February is Black History Month in the United States. Honor this time by learning about how human trafficking affects communities of color.
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February is Black History Month in the United States. Honor this time of year by learning about and understanding how human trafficking has a disproportionate impact on communities of color. This is particularly true for girls and women in those communities.
Generally speaking, marginalized communities are at increased risk for modern day enslavement. This is true for African Americans. For example, as Gabrielle Union writes in Essence Magazine, 52% of all juvenile prostitution arrests in the US are African American. People who have been in prison, especially women, face additional trafficking risk. Additionally, the US Dep't of Justice reports that over half of all confirmed sex trafficking victims and survivors are African American.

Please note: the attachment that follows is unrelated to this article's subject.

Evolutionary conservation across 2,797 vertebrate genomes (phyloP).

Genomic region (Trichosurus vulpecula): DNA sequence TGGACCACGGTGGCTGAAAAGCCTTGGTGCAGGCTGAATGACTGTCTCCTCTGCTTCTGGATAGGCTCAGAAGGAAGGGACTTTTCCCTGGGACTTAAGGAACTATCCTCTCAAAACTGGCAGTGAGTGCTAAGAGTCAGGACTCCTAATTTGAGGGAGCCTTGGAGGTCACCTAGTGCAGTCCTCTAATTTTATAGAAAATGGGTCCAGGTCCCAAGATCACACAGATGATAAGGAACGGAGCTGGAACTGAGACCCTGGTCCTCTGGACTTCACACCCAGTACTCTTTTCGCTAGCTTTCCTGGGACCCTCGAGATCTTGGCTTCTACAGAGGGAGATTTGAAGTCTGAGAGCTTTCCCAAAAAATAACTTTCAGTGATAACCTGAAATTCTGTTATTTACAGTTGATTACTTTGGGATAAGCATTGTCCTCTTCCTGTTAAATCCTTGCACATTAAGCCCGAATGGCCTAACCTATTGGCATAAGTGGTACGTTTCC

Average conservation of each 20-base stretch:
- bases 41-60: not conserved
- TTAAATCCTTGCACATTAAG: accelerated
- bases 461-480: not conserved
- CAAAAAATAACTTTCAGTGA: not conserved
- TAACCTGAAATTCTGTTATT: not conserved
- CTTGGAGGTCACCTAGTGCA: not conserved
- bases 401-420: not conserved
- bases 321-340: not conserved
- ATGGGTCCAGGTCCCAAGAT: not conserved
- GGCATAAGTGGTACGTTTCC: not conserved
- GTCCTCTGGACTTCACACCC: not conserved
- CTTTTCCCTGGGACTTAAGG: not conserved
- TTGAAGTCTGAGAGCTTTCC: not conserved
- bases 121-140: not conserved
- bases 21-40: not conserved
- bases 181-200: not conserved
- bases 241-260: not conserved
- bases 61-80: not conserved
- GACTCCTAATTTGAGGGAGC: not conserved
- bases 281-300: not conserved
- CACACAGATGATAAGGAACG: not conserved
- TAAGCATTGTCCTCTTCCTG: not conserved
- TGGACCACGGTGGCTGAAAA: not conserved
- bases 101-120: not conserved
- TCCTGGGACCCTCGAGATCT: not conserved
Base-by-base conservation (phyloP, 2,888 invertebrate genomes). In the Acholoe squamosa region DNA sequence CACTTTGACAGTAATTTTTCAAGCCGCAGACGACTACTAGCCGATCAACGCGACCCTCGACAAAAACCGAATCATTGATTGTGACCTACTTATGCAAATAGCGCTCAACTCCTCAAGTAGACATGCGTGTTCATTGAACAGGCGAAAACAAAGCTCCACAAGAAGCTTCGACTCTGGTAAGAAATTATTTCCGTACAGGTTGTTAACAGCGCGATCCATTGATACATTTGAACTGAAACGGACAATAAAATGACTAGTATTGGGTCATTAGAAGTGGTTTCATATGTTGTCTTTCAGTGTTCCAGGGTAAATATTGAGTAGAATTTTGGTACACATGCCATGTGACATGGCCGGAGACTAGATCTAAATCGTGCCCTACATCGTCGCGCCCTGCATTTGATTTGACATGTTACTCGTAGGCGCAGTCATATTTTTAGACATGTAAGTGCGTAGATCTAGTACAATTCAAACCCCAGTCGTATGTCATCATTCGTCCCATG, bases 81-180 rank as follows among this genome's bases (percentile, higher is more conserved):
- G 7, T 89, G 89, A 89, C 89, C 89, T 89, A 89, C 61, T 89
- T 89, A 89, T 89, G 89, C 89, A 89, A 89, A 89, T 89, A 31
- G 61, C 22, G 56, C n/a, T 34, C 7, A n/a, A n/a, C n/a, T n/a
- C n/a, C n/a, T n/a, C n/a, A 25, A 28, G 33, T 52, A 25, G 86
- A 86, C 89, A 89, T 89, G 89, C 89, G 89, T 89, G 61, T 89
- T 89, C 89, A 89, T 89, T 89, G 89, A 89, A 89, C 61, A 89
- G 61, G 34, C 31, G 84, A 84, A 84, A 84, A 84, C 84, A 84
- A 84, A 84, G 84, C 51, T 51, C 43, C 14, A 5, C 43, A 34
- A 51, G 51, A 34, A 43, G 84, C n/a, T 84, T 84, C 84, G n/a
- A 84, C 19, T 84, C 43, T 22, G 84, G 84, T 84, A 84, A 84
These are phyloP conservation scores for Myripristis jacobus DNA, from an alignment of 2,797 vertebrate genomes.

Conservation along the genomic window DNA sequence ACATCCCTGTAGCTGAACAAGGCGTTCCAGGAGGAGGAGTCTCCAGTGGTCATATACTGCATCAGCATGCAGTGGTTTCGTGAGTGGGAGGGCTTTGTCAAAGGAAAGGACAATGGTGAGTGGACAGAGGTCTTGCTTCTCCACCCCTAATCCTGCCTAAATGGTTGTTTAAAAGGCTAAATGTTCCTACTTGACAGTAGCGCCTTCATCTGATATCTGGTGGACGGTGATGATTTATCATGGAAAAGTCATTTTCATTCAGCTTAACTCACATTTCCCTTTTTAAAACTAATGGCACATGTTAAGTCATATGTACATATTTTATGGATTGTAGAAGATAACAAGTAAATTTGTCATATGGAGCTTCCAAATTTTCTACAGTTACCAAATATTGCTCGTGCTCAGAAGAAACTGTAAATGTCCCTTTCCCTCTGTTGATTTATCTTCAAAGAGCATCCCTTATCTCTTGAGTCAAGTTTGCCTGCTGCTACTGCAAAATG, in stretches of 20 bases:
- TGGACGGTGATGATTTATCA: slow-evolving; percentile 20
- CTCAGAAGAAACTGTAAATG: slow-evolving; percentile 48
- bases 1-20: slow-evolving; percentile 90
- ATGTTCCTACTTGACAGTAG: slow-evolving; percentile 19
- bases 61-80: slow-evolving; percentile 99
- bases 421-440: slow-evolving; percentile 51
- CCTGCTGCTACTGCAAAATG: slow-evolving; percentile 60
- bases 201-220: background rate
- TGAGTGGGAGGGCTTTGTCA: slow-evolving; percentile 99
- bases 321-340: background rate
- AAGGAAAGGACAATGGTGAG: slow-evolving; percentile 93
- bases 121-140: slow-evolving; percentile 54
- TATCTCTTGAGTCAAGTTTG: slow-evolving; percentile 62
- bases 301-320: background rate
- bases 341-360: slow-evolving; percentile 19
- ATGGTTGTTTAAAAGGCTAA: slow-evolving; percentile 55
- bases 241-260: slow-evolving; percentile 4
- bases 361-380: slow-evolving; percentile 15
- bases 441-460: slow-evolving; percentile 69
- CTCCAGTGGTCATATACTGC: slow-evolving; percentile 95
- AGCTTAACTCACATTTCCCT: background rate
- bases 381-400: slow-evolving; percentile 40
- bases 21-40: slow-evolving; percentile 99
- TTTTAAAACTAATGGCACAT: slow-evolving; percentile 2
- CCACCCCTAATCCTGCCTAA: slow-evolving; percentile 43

Understanding how disparities in access and opportunity has an impact on communities of color is essential to fighting human trafficking in the United States. For more information about this subject, read the article by Gabrielle Union or this January 2019 article from The Voice of Black Cincinnati. The nonprofit organization Demoiselle to Femme has an informative PowerPoint deck, "Human Trafficking: Black Girls are Still Enslaved," that is useful for educators.
Forms of Abolition:
Forms of Slavery:
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